Loving Jia’s cameos in these early films. Guy Singing on Street is perfect for him.

When Yuan Yuan escapes the film, she does so on a bicycle, under her own power. Everyone else is subject to the whims of motor vehicles, buses, motorcycles, trains. Even Qiao San is killed by a car.

Wang Hongwei reprises his role as Xiao Wu, now an older crook, branching into loan sharking. He buys bootleg dvds from Bin Bin (he picks Pulp Fiction), but not before asking if he has any art house movies, including Xiao Wu and Platform (and Love Will Tear Us Apart, another Joy Division reference but also a film directed by Jia’s DP Yu Lik-wai, who is also, according to Platform, a wanted criminal in Inner Mongolia). So in this universe, the character Xiao Wu is interested in, but does not own, a copy of the movie about himself in which he himself stars.

The connection to Ash is Purest White is obvious. Zhao Tao has the same name and wears some of the same clothes. She’s coupled with the wrong boy though. Bin is her boyfriend in Ash (and I’m not sure but I think his boss in Ash is played by the same actor who plays the cop who has arrested Bin at the end of Unknown Pleasures), which is the same name as the husband she’s searching for in Still Life (Guo Bin), a film which the middle of Ash sort of recreates. That film also of course features Han Sanming (Jia’s cousin and real-life coal miner) playing a miner named Sanming, which is who he played in Platform as well (where he was Wang Hongwei’s character’s cousin). Which I think makes Still Life the nexus of all Jia’s fictional features, the Sanming Cinematic Universe.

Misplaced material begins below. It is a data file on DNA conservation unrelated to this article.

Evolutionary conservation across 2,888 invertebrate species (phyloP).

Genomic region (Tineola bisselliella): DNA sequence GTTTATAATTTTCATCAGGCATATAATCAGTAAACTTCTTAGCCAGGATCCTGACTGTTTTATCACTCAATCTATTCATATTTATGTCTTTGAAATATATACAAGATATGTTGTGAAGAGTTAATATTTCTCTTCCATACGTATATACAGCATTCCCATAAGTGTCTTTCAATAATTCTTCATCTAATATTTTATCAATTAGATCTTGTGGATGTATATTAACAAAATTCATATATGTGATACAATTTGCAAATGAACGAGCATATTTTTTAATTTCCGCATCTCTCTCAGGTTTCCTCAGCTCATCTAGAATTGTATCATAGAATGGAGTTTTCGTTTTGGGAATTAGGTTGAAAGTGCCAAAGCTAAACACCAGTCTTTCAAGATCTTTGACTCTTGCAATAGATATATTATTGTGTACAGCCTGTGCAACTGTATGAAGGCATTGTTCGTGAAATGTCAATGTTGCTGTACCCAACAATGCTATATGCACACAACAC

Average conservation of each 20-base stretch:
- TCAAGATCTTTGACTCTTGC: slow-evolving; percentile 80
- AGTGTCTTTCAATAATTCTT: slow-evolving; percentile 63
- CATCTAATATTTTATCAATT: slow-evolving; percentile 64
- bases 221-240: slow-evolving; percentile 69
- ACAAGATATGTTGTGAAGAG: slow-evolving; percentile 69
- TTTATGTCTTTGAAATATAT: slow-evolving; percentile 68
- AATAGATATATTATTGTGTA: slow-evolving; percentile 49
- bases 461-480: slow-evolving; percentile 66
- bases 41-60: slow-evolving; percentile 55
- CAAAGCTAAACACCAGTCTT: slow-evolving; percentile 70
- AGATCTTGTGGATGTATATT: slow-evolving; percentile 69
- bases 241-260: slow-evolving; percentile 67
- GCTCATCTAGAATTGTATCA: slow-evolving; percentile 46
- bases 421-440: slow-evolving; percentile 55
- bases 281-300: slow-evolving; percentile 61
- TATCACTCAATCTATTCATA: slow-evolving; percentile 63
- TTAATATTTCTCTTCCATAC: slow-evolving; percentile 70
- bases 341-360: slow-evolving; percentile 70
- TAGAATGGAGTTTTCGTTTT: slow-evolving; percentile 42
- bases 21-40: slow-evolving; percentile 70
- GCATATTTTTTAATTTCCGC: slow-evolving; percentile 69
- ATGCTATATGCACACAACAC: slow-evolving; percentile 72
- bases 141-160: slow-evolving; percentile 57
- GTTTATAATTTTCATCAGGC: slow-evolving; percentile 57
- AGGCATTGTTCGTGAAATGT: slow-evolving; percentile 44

The World (2004) — January 24, 2019

“We hope this panoramic view will heighten your knowledge of the world.”

Platform, Mountains May Depart, and Ash is Purest White are straight lines

Xiao Wu, Unknown Pleasures, The World, Still Life, and A Touch of Sin are circles.

But they’re all ultimately governed by entropy.

Still Life (2006) — January 25, 2019

The absolute midpoint of Jia’s career to date, uniting his early Fenyang-set features with his later, more genre-driven work through Zhao Tao’s search for a man named Guo Bin (there are at least three different Guo Bins, and he knows at least two different Zhao Taos (Zhao Qiao and Shen Hong) and the continuing adventures of Jia’s coal-mining cousin Han Sanming, who plays a coal miner named Sanming in at least three of Jia’s films.

It’s also where he took a mid career swing into documentary. It’ll be seven years before he makes a true fiction feature again (although even that one will be based on a collection of true stories).